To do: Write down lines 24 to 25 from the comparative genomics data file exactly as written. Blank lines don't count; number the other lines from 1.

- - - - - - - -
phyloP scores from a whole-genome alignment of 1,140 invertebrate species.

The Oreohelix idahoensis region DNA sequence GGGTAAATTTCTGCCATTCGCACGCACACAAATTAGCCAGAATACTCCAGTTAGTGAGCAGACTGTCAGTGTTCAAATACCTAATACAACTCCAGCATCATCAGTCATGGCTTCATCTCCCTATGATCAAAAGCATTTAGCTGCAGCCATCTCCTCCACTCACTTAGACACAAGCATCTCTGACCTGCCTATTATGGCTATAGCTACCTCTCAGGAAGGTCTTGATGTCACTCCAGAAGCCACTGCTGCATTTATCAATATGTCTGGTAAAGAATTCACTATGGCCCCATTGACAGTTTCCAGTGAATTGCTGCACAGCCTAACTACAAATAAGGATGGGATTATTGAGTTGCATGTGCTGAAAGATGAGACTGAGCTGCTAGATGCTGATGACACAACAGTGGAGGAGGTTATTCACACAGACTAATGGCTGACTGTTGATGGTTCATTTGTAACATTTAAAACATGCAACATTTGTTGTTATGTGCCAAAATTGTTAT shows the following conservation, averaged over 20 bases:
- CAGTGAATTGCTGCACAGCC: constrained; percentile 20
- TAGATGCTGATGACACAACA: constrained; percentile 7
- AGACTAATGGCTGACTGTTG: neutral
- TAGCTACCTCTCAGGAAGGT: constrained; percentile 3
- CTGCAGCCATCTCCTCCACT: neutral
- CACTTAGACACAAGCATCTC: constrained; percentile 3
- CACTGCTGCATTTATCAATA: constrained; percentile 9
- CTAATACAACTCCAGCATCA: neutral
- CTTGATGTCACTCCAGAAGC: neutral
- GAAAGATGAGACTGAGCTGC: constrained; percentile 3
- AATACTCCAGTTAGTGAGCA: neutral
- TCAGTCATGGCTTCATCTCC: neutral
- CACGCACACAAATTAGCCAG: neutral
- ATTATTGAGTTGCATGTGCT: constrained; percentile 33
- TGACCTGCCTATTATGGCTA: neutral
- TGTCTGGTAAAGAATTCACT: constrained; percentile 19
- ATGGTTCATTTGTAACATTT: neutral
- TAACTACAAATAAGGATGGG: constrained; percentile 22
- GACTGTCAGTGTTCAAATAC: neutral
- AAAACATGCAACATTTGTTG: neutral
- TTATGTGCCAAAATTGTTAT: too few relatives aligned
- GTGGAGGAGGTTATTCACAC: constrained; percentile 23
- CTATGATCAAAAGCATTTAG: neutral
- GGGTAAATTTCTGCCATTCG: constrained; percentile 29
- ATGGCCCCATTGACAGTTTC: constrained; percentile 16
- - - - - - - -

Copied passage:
- GTGGAGGAGGTTATTCACAC: constrained; percentile 23
- CTATGATCAAAAGCATTTAG: neutral